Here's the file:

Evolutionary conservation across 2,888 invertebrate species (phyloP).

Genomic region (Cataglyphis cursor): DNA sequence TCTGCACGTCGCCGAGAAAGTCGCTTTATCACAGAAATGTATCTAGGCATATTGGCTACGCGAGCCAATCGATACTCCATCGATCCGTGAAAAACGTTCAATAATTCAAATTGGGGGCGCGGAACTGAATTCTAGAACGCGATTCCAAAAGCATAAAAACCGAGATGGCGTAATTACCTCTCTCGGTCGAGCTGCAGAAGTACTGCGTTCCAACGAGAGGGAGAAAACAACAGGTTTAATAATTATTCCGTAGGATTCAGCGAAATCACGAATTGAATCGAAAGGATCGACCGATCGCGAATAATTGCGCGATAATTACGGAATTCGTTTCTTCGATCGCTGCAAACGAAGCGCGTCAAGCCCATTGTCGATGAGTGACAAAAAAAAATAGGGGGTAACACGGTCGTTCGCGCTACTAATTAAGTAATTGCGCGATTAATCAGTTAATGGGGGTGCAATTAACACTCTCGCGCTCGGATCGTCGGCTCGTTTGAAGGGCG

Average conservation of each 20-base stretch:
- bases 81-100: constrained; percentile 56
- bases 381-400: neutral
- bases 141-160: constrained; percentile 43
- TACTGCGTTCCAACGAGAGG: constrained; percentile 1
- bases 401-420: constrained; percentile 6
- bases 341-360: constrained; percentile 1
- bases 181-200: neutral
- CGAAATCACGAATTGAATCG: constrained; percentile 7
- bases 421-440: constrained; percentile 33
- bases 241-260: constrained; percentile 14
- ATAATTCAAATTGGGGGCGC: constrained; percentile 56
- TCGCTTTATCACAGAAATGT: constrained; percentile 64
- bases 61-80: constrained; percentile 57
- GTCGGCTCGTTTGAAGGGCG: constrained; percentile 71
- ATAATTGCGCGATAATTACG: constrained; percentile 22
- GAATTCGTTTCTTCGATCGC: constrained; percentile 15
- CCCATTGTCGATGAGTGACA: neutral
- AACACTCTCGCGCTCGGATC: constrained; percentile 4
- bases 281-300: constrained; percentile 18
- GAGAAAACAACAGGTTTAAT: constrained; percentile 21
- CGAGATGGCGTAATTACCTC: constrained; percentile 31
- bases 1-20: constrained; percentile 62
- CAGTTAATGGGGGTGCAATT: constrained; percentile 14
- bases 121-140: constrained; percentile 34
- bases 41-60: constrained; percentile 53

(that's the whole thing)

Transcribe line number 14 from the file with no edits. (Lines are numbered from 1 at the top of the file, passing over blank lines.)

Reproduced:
- ATAATTCAAATTGGGGGCGC: constrained; percentile 56